Sometimes say ‘no’, that’s really ok
But when is it okay to refuse a lead? Even if things go a little less? Or if new revenue is urgently needed? Can you even afford to send away a new customer in these times?
When a tenant cannot provide valid ID or provide an email address, it is easy to kindly refuse someone based on the house rules. But there are also other situations where the line is less easy to draw. Some practical examples:
‘I have to get out of my house in 30 days and i want to store my stuff until I find something else.’
“What’s your cheapest unit? I don’t care how big this one is.’
“Do you have a toilet and 24-hour access?”
‘I’m not interested in your explanation, I just want a box.’
You have a bad feeling with these types of potential customers, but you have units free so you have to think of something else to send this customer away. And how will it react to that?
Communicate clearly in advance
• Be clear and transparent from the first moment of contact.
• The customer must always provide ID and email address.
• Always ask why someone wants to rent and what kind of goods will be stored. If the answers remain vague or evasive, there is no reservation.
• Discuss with the customer in advance the rules and conditions you apply.
Doesn’t he want to listen to it or accept it? Then make it clear that no transaction can take place.
• Do you operate from a guarded business park? Then explain that nocturnal activities in the area are not appreciated by security.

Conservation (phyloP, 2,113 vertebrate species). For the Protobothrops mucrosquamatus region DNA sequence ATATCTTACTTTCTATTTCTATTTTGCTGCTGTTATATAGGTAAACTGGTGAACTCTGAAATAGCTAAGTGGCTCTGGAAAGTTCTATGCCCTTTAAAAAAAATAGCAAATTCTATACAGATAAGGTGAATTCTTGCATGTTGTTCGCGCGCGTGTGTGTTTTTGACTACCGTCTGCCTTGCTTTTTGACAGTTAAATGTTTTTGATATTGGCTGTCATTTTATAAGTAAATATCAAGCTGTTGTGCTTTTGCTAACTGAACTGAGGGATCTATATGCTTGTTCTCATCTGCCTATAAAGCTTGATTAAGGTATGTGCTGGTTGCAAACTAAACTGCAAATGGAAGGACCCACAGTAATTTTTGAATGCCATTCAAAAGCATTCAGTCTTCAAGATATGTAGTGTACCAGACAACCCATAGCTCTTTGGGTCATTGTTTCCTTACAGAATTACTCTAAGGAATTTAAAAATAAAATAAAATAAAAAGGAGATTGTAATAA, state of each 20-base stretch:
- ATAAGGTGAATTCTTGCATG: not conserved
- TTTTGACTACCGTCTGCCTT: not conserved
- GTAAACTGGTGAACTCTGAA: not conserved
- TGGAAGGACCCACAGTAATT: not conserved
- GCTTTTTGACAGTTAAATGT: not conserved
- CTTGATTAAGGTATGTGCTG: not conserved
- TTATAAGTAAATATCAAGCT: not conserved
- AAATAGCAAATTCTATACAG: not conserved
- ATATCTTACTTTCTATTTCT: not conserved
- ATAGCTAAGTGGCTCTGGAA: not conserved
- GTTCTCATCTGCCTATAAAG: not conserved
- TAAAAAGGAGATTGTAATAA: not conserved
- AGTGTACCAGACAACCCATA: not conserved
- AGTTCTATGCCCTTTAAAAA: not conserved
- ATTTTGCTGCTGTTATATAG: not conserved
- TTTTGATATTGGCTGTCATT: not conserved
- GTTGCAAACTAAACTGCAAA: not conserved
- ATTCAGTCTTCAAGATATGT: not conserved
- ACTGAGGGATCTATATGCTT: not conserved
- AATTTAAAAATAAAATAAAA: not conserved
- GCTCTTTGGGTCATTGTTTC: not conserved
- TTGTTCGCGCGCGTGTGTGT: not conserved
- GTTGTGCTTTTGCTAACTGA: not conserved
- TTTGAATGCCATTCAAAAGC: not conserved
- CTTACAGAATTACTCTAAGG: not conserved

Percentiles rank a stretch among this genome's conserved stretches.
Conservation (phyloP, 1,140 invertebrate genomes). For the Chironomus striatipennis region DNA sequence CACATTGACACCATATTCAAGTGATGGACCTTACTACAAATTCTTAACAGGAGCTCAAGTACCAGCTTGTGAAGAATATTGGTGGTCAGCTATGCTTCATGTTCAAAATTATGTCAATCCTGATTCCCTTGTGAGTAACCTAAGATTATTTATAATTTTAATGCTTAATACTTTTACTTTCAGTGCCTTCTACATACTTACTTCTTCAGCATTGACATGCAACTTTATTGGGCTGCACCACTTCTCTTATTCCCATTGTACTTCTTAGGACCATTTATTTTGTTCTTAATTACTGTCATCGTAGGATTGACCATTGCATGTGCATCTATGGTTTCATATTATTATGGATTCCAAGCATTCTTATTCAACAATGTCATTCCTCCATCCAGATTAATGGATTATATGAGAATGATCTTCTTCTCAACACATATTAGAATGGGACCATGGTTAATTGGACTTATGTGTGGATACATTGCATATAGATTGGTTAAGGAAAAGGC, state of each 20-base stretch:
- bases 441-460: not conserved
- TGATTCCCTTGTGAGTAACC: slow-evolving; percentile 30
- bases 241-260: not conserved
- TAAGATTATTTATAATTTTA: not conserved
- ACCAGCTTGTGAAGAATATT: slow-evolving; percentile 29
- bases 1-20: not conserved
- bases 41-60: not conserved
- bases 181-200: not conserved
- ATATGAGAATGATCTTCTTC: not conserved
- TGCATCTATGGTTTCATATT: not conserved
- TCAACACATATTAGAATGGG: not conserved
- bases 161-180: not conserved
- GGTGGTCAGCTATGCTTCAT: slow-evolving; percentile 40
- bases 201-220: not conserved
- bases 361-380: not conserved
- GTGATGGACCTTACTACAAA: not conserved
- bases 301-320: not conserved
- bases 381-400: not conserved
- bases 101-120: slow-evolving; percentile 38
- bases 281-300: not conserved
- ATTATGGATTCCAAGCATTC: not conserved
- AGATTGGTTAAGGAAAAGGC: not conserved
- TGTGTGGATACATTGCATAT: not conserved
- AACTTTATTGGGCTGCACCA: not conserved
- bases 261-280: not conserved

During the rental period
Sometimes it turns out later that someone’s behavior is not acceptable. Let’s say you have an existing customer who makes unreasonable demands, barks off other customers or regularly scolds your staff. He/she has a lack of storage rules within your company and goes his/her own way.
Another customer starts a market stall and on Saturdays will sell stuff from the rented unit. All kinds of buyers are coming for that.
Do you think, let it go, it’s going to make me money?
Keep in mind that these types of customers are often late paying, leaving rubbish behind and can ruin your reputation. End the relationship as soon as possible. Point them to the rental terms and tell them that they are the same for everyone. Deviating from this is not appreciated by your other customers.
Draw a clear line and hold on to it. You and your employees have a better feeling about it. It is also a clear signal to all your able-bodied customers. These, of course, make up the vast majority of your customer base. Even if that might result in an angry look, slamming door or scolding. Your company is worth it.
Sometimes saying ‘no’ is really ok!